Overseas Headlines – March 24, 2017


U.S. core capital goods orders dip, but shipments surge
New orders for key U.S.-made capital goods unexpectedly fell in February, but a surge in shipments amid demand for machinery and electrical equipment supported expectations for an acceleration in business investment in the first quarter. The Commerce Department said on Friday that non-defense capital goods orders excluding aircraft, a closely watched proxy for business spending plans, dipped 0.1 percent last month after rising 0.1 percent in January. Shipments of these so-called core capital goods jumped 1.0 percent after declining 0.3 percent in January. Core capital goods shipments are used to calculate equipment spending in the government’s gross domestic product measurement. Economists polled by Reuters had forecast core capital goods orders rising 0.6 percent last month.


Euro zone economy sparkles, lights way for ECB pull-back
If the latest surveys of business intentions are to be believed, the euro zone economy is sparkling, growing at a pace that easily explains the hints from some European Central Bank policymakers of a pull-back from their easy-money regime. IHS Markit’s euro zone Flash Composite Purchasing Managers’ Index (PMI), an influential guide to the buying plans of businesses and hence growth, hit a near six-year high this month. It climbed to 56.7 from February’s 56.0, its highest reading since April 2011 and better than any predictions in a Reuters poll. At the same time, flash surveys for the currency bloc’s two largest economies — Germany and France — also stormed past expectations to register near six-year highs, conditions likely to play into elections in both countries this year.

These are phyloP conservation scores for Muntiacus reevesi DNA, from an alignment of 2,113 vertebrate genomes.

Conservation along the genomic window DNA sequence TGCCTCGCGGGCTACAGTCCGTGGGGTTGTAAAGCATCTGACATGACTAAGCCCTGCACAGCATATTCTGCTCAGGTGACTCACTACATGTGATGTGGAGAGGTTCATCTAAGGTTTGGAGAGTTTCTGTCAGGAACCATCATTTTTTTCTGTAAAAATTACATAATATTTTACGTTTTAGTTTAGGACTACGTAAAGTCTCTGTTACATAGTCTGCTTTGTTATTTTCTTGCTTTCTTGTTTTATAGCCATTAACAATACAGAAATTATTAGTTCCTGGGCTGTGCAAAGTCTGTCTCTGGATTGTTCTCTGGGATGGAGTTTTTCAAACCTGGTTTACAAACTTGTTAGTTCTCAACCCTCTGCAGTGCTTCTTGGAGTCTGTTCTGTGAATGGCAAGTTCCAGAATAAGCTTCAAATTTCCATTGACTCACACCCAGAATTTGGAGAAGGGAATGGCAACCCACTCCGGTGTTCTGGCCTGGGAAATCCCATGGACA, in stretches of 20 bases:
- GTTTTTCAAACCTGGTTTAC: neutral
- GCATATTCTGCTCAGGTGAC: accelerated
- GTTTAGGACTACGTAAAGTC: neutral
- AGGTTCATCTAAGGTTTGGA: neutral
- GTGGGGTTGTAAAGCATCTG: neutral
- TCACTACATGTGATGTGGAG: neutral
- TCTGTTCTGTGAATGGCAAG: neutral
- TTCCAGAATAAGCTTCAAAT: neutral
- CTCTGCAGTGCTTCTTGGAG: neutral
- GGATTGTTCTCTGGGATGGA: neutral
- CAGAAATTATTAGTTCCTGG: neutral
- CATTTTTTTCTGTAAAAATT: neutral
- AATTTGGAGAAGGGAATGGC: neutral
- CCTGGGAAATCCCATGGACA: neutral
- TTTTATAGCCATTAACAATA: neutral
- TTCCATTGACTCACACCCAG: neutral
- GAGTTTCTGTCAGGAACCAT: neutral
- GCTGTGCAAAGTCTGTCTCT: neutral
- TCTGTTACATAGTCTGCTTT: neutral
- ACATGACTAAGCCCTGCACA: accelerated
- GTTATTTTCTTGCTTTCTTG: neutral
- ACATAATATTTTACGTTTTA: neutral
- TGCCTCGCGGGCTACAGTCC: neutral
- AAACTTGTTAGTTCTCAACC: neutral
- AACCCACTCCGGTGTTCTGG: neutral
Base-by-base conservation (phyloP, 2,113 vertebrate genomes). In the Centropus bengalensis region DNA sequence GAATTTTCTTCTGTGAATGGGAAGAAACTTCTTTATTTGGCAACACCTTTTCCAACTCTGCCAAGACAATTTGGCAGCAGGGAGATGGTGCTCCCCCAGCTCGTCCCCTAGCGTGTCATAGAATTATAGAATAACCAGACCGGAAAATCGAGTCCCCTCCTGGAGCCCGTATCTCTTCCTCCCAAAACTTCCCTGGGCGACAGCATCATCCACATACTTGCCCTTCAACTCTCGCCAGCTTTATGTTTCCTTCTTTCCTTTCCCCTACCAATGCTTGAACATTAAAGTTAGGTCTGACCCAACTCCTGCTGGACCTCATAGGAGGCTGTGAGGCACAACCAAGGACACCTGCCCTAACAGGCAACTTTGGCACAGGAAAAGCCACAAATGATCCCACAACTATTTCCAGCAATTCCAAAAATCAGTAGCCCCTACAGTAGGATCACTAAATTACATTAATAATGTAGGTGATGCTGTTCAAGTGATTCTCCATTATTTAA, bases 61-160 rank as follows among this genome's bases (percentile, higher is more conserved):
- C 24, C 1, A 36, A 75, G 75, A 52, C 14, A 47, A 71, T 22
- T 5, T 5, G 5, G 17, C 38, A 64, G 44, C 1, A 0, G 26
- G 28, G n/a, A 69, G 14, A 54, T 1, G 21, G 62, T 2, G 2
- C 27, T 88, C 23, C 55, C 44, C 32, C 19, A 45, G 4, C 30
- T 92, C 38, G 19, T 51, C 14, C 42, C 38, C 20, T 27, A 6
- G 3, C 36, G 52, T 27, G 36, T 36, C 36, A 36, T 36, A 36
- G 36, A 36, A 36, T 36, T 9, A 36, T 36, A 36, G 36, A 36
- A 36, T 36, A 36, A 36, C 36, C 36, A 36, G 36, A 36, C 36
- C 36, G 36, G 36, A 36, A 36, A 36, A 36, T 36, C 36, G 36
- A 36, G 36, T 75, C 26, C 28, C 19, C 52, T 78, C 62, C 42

China debt risk ‘very much under control’: vice finance minister
China’s debt risks are "very much under control", but local governments must ensure that the increase in their debt spending this year is within stipulated limits, Vice Finance Minister Liu Wei said on Friday. Beijing tightened controls in recent years on new local government debt to ward off risks from an earlier borrowing binge that was aimed at softening the impact of the global financial crisis. This year, China has capped the size of outstanding local government debt at 18.8 trillion yuan ($2.73 trillion), up from the 17.2 trillion ceiling in 2016, excluding bonds issued under a debt swap scheme. At the end of last year, outstanding local government debt totalled 15.32 trillion yuan.